Showing some backbone…

In a previous post I said that humility was one of the attributes business analysts should have. But analysts also need to be courageous, especially if they are to fulfil the role of Requirements Manager.

courageAnalysts who say “yes” to every request can be the ruination of a project. Such acquiescence can be based in our upbringing. If the analysts were brought up never to question authority or to believe that the customer is always right, then they might find it hard to enunciate that word which every toddler learns to say early on.

It takes courage to say “no”, especially when it leaves you open to the accusation of “not a team player”. But sometimes it is the person who says “no” who saves the team.

“I know we are almost at the end of the elaboration phase of the project but I want to increase the scope without moving the LID or increasing the budget.”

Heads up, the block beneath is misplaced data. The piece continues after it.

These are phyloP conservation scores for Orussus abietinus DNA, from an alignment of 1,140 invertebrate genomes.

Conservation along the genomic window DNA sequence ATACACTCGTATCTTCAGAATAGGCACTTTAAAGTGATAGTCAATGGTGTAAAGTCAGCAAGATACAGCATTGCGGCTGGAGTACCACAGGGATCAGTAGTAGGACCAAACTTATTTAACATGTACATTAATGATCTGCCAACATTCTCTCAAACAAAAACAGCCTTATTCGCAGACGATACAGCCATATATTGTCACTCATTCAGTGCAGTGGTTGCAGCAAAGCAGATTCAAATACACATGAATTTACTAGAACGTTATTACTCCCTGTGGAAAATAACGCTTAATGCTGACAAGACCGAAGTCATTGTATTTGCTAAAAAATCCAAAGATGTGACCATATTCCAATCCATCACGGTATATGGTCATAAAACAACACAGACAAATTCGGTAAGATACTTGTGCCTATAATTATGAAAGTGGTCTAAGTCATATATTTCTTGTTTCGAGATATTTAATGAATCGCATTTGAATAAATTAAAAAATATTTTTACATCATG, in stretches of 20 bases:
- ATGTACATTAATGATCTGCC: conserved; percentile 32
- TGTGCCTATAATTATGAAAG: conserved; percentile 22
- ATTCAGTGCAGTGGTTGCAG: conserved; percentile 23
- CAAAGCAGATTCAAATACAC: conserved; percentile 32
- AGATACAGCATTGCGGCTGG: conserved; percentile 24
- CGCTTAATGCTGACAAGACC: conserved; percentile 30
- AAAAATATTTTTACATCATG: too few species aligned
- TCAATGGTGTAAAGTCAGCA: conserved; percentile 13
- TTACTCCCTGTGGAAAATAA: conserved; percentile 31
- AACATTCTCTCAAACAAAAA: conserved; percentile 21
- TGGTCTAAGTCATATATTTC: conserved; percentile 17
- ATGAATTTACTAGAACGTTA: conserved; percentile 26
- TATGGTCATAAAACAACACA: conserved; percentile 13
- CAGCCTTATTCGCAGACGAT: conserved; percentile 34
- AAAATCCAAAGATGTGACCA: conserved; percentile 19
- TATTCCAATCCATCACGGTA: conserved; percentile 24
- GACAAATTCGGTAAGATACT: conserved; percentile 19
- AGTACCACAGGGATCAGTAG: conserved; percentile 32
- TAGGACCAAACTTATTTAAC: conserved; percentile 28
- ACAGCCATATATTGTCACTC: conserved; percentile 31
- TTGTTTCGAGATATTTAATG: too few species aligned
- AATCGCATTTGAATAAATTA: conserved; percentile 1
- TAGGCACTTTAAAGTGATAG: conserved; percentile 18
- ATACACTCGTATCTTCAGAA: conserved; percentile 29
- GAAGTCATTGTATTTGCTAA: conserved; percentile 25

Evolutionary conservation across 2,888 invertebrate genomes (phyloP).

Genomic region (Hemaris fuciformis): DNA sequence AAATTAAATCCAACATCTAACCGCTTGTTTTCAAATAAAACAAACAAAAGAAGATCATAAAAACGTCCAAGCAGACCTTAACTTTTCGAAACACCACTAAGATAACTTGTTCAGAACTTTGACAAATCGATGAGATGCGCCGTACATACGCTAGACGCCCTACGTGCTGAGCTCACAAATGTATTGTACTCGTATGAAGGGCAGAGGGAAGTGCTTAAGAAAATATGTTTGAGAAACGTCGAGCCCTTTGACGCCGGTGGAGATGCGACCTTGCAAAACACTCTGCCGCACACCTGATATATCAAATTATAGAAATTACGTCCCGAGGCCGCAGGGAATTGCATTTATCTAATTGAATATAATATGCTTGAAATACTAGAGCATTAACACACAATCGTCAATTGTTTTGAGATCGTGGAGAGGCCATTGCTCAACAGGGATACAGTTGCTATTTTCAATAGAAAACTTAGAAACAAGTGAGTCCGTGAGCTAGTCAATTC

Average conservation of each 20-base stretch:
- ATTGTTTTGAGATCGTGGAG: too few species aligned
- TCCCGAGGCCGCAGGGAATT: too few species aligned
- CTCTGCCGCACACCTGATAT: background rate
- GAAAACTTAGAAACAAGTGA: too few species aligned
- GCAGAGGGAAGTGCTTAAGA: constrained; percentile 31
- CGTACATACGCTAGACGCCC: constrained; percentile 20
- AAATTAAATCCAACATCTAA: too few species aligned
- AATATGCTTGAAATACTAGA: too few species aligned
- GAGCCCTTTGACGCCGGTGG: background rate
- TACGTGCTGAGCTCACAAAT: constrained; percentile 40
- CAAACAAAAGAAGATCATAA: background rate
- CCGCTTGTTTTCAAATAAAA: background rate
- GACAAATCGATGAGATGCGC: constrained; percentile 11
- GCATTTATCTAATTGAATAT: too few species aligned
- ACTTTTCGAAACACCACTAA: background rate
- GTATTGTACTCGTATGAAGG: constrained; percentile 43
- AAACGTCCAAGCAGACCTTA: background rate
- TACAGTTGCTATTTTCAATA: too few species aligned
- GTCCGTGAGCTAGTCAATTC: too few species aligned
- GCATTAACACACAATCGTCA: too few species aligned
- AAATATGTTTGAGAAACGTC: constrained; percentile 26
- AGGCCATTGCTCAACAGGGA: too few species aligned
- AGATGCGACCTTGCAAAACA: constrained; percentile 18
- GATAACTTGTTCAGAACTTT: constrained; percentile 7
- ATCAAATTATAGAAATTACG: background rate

“I know you are able to capture the requirements directly into the tool and that we are configuring a BPM suite and not coding in Java using OO, but I still want you to produce a full set of UML diagrams.”


“You’ll have to go back and tell the customer that feature is not in scope and they can’t have it.”

Actually, I believe it is in scope, so… no.

“I want web pages to load in less than zero seconds so that when I click “Submit” on an expense claim, the application transports me back in time.”

I’ll see what I can do.

One of the major killers of projects is scope creep and more than one project has ended up in an acrimonious court case largely because the requirements manager and project manager allowed uncontrolled change to the scope.

Of course, analysts should have other attributes that ensureĀ  they don’t say “No” quite so bluntly as in my examples. It’s important to be courteous when we are being firm. Moreover, we should only say “no” when it is in the best interests of the project.

Kind regards,

Declan Chellar

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